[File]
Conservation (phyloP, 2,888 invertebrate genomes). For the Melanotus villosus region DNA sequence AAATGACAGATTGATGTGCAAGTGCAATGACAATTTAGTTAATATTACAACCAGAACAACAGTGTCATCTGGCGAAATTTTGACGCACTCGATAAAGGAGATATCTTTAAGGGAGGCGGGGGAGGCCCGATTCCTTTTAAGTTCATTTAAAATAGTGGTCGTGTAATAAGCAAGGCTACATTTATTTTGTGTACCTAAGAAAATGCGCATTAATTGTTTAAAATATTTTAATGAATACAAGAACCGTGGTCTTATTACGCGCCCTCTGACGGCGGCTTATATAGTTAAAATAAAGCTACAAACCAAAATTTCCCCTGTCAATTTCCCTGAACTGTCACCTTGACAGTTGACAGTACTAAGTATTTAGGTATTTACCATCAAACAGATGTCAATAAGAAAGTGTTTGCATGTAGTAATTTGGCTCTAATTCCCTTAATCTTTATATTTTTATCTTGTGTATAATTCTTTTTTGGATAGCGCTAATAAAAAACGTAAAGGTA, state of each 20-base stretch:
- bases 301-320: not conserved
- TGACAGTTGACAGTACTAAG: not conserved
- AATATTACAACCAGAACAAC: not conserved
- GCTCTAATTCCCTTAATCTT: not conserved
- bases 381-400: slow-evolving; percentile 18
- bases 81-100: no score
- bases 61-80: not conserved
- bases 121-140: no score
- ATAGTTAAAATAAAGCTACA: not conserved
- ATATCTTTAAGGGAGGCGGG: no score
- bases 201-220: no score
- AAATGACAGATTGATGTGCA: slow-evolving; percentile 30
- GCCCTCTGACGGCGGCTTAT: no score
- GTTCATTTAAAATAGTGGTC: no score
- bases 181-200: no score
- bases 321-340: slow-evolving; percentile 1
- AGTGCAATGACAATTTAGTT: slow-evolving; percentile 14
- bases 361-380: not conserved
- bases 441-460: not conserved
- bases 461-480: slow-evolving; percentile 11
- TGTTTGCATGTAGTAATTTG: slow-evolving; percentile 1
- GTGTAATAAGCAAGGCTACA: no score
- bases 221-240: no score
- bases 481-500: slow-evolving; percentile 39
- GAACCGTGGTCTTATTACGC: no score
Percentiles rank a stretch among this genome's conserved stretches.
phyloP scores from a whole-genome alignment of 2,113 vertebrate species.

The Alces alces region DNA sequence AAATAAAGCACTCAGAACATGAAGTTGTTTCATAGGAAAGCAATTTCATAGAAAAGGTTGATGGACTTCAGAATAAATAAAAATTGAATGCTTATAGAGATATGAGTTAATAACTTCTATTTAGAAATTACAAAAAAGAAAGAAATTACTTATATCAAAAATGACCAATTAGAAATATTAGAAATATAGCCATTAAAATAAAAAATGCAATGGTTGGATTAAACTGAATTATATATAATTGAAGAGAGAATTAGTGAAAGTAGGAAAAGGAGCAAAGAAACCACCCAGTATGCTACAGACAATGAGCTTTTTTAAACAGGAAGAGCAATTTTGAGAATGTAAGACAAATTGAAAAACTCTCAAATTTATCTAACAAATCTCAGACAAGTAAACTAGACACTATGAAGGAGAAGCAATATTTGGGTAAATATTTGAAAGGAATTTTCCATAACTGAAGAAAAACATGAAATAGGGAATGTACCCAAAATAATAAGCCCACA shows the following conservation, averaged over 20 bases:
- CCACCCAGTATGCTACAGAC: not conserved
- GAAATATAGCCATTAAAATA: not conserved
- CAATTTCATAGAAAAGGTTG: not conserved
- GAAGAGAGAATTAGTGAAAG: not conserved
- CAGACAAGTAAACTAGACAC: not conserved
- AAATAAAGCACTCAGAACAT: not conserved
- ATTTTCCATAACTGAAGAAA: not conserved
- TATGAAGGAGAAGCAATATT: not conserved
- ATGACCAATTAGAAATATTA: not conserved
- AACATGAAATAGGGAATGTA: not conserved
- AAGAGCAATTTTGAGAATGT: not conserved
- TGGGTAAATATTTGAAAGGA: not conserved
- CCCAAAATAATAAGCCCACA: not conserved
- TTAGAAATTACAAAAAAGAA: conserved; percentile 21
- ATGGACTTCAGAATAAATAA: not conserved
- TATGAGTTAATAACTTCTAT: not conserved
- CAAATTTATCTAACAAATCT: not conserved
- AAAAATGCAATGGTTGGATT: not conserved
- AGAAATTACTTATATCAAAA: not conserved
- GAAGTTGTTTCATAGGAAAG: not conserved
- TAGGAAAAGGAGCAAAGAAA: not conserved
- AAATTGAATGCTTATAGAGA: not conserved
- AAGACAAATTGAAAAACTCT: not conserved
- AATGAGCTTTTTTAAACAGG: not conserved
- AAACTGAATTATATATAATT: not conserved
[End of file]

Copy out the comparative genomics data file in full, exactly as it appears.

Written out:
Conservation (phyloP, 2,888 invertebrate genomes). For the Melanotus villosus region DNA sequence AAATGACAGATTGATGTGCAAGTGCAATGACAATTTAGTTAATATTACAACCAGAACAACAGTGTCATCTGGCGAAATTTTGACGCACTCGATAAAGGAGATATCTTTAAGGGAGGCGGGGGAGGCCCGATTCCTTTTAAGTTCATTTAAAATAGTGGTCGTGTAATAAGCAAGGCTACATTTATTTTGTGTACCTAAGAAAATGCGCATTAATTGTTTAAAATATTTTAATGAATACAAGAACCGTGGTCTTATTACGCGCCCTCTGACGGCGGCTTATATAGTTAAAATAAAGCTACAAACCAAAATTTCCCCTGTCAATTTCCCTGAACTGTCACCTTGACAGTTGACAGTACTAAGTATTTAGGTATTTACCATCAAACAGATGTCAATAAGAAAGTGTTTGCATGTAGTAATTTGGCTCTAATTCCCTTAATCTTTATATTTTTATCTTGTGTATAATTCTTTTTTGGATAGCGCTAATAAAAAACGTAAAGGTA, state of each 20-base stretch:
- bases 301-320: not conserved
- TGACAGTTGACAGTACTAAG: not conserved
- AATATTACAACCAGAACAAC: not conserved
- GCTCTAATTCCCTTAATCTT: not conserved
- bases 381-400: slow-evolving; percentile 18
- bases 81-100: no score
- bases 61-80: not conserved
- bases 121-140: no score
- ATAGTTAAAATAAAGCTACA: not conserved
- ATATCTTTAAGGGAGGCGGG: no score
- bases 201-220: no score
- AAATGACAGATTGATGTGCA: slow-evolving; percentile 30
- GCCCTCTGACGGCGGCTTAT: no score
- GTTCATTTAAAATAGTGGTC: no score
- bases 181-200: no score
- bases 321-340: slow-evolving; percentile 1
- AGTGCAATGACAATTTAGTT: slow-evolving; percentile 14
- bases 361-380: not conserved
- bases 441-460: not conserved
- bases 461-480: slow-evolving; percentile 11
- TGTTTGCATGTAGTAATTTG: slow-evolving; percentile 1
- GTGTAATAAGCAAGGCTACA: no score
- bases 221-240: no score
- bases 481-500: slow-evolving; percentile 39
- GAACCGTGGTCTTATTACGC: no score
Percentiles rank a stretch among this genome's conserved stretches.
phyloP scores from a whole-genome alignment of 2,113 vertebrate species.

The Alces alces region DNA sequence AAATAAAGCACTCAGAACATGAAGTTGTTTCATAGGAAAGCAATTTCATAGAAAAGGTTGATGGACTTCAGAATAAATAAAAATTGAATGCTTATAGAGATATGAGTTAATAACTTCTATTTAGAAATTACAAAAAAGAAAGAAATTACTTATATCAAAAATGACCAATTAGAAATATTAGAAATATAGCCATTAAAATAAAAAATGCAATGGTTGGATTAAACTGAATTATATATAATTGAAGAGAGAATTAGTGAAAGTAGGAAAAGGAGCAAAGAAACCACCCAGTATGCTACAGACAATGAGCTTTTTTAAACAGGAAGAGCAATTTTGAGAATGTAAGACAAATTGAAAAACTCTCAAATTTATCTAACAAATCTCAGACAAGTAAACTAGACACTATGAAGGAGAAGCAATATTTGGGTAAATATTTGAAAGGAATTTTCCATAACTGAAGAAAAACATGAAATAGGGAATGTACCCAAAATAATAAGCCCACA shows the following conservation, averaged over 20 bases:
- CCACCCAGTATGCTACAGAC: not conserved
- GAAATATAGCCATTAAAATA: not conserved
- CAATTTCATAGAAAAGGTTG: not conserved
- GAAGAGAGAATTAGTGAAAG: not conserved
- CAGACAAGTAAACTAGACAC: not conserved
- AAATAAAGCACTCAGAACAT: not conserved
- ATTTTCCATAACTGAAGAAA: not conserved
- TATGAAGGAGAAGCAATATT: not conserved
- ATGACCAATTAGAAATATTA: not conserved
- AACATGAAATAGGGAATGTA: not conserved
- AAGAGCAATTTTGAGAATGT: not conserved
- TGGGTAAATATTTGAAAGGA: not conserved
- CCCAAAATAATAAGCCCACA: not conserved
- TTAGAAATTACAAAAAAGAA: conserved; percentile 21
- ATGGACTTCAGAATAAATAA: not conserved
- TATGAGTTAATAACTTCTAT: not conserved
- CAAATTTATCTAACAAATCT: not conserved
- AAAAATGCAATGGTTGGATT: not conserved
- AGAAATTACTTATATCAAAA: not conserved
- GAAGTTGTTTCATAGGAAAG: not conserved
- TAGGAAAAGGAGCAAAGAAA: not conserved
- AAATTGAATGCTTATAGAGA: not conserved
- AAGACAAATTGAAAAACTCT: not conserved
- AATGAGCTTTTTTAAACAGG: not conserved
- AAACTGAATTATATATAATT: not conserved